Was A Scream Sequel Ever Necessary?

The world of Scream has an interesting history. The franchise surprisingly took off in 1996, expertly being a satirical, whodunit slasher film that has remained a prominent figure in the horror genre since its release. Since the critical and commercial success of the Wes Craven feature, four sequels have been released and even an MTV spin-off series. But is that too much? Has the cash cow been milked dry at this point? To the credit of the filmmakers in the sequels and spin-offs, the series has maintained a relatively higher critical and audience score, with Scream 3 ranking the lowest with a 41% rotten tomatoes score. Heck, Scream 2 actually has a higher review score than the iconic first film. However, was there ever a need for a sequel? The franchise has proven that a great movie can come out of the world of Scream, but it’s easily agreed upon that none of the sequels or spin-offs have left as much of a permanent mark as the first film.

The most talked-about moment is the opening scene is the death of Casey Becker. Rarely does anyone discuss Jada Pinkett Smith’s character dying in a crowded theater, or the shocking murder of Cotton Weary. However, it was never going to be an easy task to live up to the original movie. Not every franchise can be Toy Story or The Godfather, though Scream has luckily avoided being The Texas Chainsaw Massacre series, which has failed to do anything good following the first film in 1974. The issue isn’t whether the franchise was able to live up to the expectations of the first movie, but if Wes Craven simply left the movie as a one-and-done feature, would there be a need for a sequel? The film pretty much answers all the questions asked throughout the feature. Sure, there’s still plenty of mystery surrounding Sidney’s father, Neil Prescott (who has rarely existed in the series) and the story of Maureen Prescott could’ve been an interesting avenue to explore. Still, there was never a need for another Scream. The series barely scratches the surface on the unseen antagonist force (Maureen Prescott) who is pretty the reason this whole thing has started.

One of the underlying issues with the series is that there’s too much focus on Sidney Prescott. Though that changes in the latest film (don’t worry I won’t spoil anything here), the story of Sidney Prescott could’ve comfortably ended following the first film and it still would’ve had the impact that it does now. This isn’t to say that the sequels are bad. And the films following Scream do actually justify their own existence. The overall lore of Scream is the whodunit experience and satirical edge, which has been lost in translation in the past. Still, everything about the first film was nearly perfect. It had the right balance of comedy and horror. Randy Meeks is still considered one of the best supporting characters in a horror movie franchise. The film never gets lost in trying to be smarter and superior than the audience, cleverly playing off the tropes that dominated the genre for a long period of time. Those are the key ingredients that have been sorely mixing in the sequels. Scream 2 made fun of tropes of horror sequels, and most of the installments still have that satirical edge to them, but most of that has disappeared because there’s only so much you can mock in a genre that doesn’t particularly have much depth to begin with.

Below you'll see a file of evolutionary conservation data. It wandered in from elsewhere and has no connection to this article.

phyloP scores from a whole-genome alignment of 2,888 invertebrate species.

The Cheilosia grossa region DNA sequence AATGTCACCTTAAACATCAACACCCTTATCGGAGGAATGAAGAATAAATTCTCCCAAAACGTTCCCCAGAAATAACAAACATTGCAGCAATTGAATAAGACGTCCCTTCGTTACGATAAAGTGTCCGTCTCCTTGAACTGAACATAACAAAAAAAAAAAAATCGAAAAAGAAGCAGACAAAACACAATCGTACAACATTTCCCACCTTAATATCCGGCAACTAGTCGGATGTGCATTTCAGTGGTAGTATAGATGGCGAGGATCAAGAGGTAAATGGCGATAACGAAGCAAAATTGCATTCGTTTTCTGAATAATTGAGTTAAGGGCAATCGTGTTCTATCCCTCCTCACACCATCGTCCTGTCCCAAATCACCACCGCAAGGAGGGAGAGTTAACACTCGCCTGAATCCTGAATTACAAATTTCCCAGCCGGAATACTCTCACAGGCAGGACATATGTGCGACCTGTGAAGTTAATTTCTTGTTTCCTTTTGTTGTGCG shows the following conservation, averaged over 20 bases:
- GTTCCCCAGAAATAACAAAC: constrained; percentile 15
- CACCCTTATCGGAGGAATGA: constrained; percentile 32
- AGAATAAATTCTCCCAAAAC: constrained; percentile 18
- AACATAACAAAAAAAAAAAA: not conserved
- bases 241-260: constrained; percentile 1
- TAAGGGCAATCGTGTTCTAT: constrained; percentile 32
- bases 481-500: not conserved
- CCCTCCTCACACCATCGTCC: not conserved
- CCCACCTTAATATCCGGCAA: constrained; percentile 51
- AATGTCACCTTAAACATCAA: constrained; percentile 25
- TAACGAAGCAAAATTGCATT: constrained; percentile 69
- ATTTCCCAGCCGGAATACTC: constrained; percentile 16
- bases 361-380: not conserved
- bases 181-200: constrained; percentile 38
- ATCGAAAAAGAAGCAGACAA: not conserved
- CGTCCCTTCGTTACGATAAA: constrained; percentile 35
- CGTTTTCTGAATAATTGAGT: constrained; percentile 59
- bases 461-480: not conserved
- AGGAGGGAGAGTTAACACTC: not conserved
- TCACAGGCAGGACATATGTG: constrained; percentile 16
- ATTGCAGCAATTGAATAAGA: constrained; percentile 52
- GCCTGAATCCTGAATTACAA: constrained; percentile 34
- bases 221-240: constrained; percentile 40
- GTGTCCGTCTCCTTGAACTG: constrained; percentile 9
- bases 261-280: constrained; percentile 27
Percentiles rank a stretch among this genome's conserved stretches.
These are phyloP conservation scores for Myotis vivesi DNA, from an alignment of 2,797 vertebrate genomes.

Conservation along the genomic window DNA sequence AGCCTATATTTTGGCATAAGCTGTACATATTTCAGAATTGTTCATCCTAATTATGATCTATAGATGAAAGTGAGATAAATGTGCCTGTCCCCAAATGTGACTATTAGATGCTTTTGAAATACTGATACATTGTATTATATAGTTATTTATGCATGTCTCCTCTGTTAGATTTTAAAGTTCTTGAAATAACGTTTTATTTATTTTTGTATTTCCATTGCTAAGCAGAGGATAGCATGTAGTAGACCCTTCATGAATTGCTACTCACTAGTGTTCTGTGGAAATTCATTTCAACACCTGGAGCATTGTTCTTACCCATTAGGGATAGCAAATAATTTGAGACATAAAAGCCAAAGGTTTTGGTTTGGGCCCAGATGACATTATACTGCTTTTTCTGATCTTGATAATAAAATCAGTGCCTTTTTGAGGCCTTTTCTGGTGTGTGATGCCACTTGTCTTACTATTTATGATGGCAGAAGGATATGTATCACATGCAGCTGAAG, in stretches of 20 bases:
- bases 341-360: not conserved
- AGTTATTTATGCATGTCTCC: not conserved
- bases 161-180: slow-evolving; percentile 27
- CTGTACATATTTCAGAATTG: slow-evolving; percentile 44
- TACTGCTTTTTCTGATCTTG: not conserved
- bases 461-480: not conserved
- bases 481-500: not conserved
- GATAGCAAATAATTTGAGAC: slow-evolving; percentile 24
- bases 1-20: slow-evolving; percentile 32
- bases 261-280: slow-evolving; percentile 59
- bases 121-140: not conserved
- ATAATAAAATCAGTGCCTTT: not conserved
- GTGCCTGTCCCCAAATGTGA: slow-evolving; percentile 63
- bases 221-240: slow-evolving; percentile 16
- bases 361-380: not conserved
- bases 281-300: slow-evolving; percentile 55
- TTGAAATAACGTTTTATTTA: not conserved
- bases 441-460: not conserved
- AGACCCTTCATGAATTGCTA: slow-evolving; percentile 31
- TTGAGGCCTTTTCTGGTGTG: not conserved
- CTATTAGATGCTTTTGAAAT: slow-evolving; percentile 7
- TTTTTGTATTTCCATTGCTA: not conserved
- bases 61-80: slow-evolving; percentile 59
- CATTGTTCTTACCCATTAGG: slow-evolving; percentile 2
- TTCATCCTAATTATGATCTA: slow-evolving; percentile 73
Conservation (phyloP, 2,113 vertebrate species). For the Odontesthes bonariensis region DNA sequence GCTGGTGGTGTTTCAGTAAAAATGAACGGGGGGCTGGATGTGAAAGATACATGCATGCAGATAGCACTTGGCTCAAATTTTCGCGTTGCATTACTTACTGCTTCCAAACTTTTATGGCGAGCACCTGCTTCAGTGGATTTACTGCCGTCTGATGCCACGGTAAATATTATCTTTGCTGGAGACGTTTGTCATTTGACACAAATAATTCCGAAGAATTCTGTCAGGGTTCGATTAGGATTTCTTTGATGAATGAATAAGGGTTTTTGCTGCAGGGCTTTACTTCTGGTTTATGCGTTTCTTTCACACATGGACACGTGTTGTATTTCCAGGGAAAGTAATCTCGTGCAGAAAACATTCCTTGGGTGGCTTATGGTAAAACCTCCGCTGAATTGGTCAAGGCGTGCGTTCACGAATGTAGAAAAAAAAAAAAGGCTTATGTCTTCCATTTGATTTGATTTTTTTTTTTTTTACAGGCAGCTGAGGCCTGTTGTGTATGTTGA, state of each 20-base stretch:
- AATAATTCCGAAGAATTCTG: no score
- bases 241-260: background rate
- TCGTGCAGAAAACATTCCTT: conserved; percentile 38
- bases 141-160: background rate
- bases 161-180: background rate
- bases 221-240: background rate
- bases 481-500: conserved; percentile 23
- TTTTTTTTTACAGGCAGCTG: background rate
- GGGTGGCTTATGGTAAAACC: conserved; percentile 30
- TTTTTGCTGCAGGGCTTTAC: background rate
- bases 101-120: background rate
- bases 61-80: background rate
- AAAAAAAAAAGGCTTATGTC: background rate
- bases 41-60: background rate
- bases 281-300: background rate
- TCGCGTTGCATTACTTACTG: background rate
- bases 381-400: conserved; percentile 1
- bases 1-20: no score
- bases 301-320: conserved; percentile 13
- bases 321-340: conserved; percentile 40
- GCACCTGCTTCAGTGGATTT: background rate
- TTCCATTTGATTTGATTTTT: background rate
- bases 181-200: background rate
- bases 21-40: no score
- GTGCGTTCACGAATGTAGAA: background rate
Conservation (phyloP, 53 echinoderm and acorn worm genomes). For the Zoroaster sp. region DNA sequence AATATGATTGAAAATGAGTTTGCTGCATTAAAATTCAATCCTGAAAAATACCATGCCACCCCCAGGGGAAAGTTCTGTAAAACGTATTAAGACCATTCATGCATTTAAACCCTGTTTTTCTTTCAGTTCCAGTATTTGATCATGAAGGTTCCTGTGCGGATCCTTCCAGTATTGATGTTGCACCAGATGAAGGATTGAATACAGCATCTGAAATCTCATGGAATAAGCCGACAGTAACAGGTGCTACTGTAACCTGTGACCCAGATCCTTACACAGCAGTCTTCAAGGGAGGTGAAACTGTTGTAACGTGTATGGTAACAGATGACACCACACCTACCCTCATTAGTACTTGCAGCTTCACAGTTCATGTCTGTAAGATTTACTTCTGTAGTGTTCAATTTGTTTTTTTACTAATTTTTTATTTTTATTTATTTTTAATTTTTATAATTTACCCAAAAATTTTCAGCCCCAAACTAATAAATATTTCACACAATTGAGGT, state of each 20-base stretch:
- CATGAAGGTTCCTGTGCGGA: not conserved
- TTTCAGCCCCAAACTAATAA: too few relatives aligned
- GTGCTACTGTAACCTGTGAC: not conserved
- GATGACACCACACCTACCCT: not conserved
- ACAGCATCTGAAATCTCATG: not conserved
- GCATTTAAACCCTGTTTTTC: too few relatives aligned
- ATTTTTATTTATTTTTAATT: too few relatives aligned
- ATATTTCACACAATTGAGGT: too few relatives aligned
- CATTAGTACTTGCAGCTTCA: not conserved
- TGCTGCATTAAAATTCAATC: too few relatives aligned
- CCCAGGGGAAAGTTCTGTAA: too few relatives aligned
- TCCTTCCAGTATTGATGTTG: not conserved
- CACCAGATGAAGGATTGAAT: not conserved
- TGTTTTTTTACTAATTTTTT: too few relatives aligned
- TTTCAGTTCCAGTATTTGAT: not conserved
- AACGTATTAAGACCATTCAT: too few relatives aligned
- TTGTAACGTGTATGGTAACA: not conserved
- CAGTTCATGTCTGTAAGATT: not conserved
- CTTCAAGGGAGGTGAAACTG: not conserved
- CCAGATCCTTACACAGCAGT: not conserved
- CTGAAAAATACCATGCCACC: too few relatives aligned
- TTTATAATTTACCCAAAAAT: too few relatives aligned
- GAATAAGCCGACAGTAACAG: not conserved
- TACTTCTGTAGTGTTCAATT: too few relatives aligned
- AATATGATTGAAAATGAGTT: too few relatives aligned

Plus, there’s only so many times that you can keep having Sidney Prescott as the focal point of this franchise. Granted, the series did a solid job of venturing outside of the world of Sidney Prescott, but there’s a certain staleness in regards to Neve Campbell’s iconic character. It’s understandable why filmmakers continue to use horror’s popular final girl, but it’s gotten to a point where Sidney Prescott has become a trope in the slasher franchise itself. Hollywood being Hollywood, it makes sense why sequels were made. Money obviously, but just because a franchise is lucrative doesn’t mean that adds much value or prestige to the cinema world. Executives continued reliance on the Scream franchise just exemplifies the sad state the slasher genre is. When you explore the genre in the past 22 years, exactly what slasher feature has made as much of an impact as Scream, Halloween, or A Nightmare on Elm Street? There’s been good ones no doubt, but none that has spawned the iconic status of the films mentioned above. As I previously stated, the Scream sequels were never needed and until Hollywood can finally get a new slasher franchise to be as lucrative and iconic as the ones mentioned above, expect more milking out these brands.

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